Baliaru

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Baliaru is a South-Central Romance language spoken in the Balearic Islands and, to lesser extent, also in minority communities of mainland Aragon, France, and outside of Europe especially in Riu d'Archent. First evidence of a language closely resembling contemporary Baliaru comes from the 17th century.

About 56% of the population are native speakers of Baliaru, with the total number of the speakers (of various levels) being about 80% of the population. It has been described as a Sicilian-based creole or a partially creolised language. It has the status of the national language of the Balearic Islands, as opposed to the official languages Aragonese and Catalan.


Contents

Origin

The history of Baliaru is hard to trace due to a lack of written documentation. There are two competing theories about the formation of the language. According to the first one, it was originally a variety of Sicilian that has evolved under strong influence of Mediterranean Lingua Franca as well as other languages. That is the position held today mainly by Sicilian linguists, some of which tend to claim Baliaru is still a variety of Sicilian. Authors like Fara Gangemi or Manuel Buni argue that Baliaru was originally formed with the Sicilian settlers and Moorish and Jewish populations of the Balearic Islands speaking Mediterranean Lingua Franca together, with heavy influences of Sicilian in pronunciation and lexicon.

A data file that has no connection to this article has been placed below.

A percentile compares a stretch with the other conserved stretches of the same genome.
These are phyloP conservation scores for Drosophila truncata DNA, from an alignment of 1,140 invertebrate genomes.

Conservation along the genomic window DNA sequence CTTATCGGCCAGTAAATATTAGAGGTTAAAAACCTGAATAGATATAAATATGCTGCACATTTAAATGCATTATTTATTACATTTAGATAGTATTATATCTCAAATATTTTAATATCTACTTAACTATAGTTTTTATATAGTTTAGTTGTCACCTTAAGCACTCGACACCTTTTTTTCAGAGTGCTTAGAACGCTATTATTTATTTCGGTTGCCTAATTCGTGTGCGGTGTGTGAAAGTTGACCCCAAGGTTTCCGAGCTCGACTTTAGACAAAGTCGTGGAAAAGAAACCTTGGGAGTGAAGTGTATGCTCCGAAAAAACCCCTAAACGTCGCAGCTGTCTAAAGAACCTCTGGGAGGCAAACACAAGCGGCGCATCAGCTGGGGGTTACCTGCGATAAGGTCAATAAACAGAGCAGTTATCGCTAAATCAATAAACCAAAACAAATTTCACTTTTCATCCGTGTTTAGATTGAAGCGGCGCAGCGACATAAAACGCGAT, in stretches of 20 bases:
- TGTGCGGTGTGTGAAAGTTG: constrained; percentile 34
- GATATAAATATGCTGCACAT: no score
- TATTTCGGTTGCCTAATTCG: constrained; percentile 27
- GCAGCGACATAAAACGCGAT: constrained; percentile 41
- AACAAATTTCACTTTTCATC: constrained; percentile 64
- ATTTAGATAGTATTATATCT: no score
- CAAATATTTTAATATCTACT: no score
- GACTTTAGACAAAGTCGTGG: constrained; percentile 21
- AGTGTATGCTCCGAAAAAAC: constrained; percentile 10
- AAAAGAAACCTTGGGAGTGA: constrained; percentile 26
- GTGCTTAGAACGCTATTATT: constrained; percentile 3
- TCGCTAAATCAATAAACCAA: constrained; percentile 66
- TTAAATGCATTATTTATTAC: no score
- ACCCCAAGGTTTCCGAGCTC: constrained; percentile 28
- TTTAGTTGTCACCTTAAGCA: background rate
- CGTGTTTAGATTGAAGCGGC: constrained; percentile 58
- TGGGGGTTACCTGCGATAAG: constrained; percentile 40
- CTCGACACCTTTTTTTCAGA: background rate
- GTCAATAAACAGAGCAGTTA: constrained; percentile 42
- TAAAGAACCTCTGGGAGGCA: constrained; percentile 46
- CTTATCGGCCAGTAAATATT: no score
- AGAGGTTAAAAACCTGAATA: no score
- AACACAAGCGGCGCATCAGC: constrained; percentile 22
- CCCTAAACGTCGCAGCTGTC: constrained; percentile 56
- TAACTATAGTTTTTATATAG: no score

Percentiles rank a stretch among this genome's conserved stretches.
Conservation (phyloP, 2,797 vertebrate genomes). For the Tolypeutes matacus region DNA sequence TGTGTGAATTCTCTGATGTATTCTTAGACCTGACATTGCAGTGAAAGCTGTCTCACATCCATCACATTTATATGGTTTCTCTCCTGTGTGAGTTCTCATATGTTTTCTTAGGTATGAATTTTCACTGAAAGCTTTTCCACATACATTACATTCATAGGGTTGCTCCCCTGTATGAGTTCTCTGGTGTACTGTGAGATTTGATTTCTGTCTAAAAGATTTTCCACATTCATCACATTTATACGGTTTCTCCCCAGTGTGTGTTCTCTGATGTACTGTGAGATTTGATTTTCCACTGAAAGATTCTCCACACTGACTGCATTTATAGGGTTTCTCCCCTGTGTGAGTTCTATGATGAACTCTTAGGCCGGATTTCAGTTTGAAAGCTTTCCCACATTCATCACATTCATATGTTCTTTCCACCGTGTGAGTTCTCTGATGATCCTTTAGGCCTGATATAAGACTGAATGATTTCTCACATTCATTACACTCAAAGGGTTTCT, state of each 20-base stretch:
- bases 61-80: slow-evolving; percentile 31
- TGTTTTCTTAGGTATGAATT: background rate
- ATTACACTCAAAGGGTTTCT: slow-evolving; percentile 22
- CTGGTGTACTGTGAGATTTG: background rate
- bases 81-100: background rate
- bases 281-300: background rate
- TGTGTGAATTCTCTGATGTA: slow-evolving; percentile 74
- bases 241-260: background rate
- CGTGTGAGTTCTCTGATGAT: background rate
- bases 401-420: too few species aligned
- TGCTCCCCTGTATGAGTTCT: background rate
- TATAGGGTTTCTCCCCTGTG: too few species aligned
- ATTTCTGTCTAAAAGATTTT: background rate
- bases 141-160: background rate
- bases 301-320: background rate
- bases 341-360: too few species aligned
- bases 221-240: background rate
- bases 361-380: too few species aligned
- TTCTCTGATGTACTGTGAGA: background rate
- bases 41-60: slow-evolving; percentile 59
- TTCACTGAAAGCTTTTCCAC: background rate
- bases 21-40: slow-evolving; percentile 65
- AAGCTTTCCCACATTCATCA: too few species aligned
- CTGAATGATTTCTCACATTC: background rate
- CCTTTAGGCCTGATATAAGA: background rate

Current status

The official languages of Balearic Islands are Aragonese and Catalan. Baliaru has the status of national language which is chiefly symbolic, implying a level of governmental protection and support but at the same time not providing any legal guidelines for its usage.

Grammar

Phonology

Vowels

Vowel phonemes
Front Central Back
Close i u
Mid e o
Open a

Consonants

Bilabial Labio-dental Alveolar Post-alveolar Palatal Velar Glottal
Plosive p

b

t

d

k

g

Nasal m n ŋ
Trill r
Fricative f

v

s

z

ʃ

ʒ


Affricative

Approximant/Lateral w
l j

-- /ʒ, w/ only appear in loanwords.

Varieties

While Baliaru does not have any significant regional varieties or dialects, there is a mixed language consisting mostly of Baliaru grammar and Aragonese vocabulary, colloquially known as meya luenga, usually spoken in urban areas.

Influences from other languages

Orthography

Baliaru phrases

Sample texts

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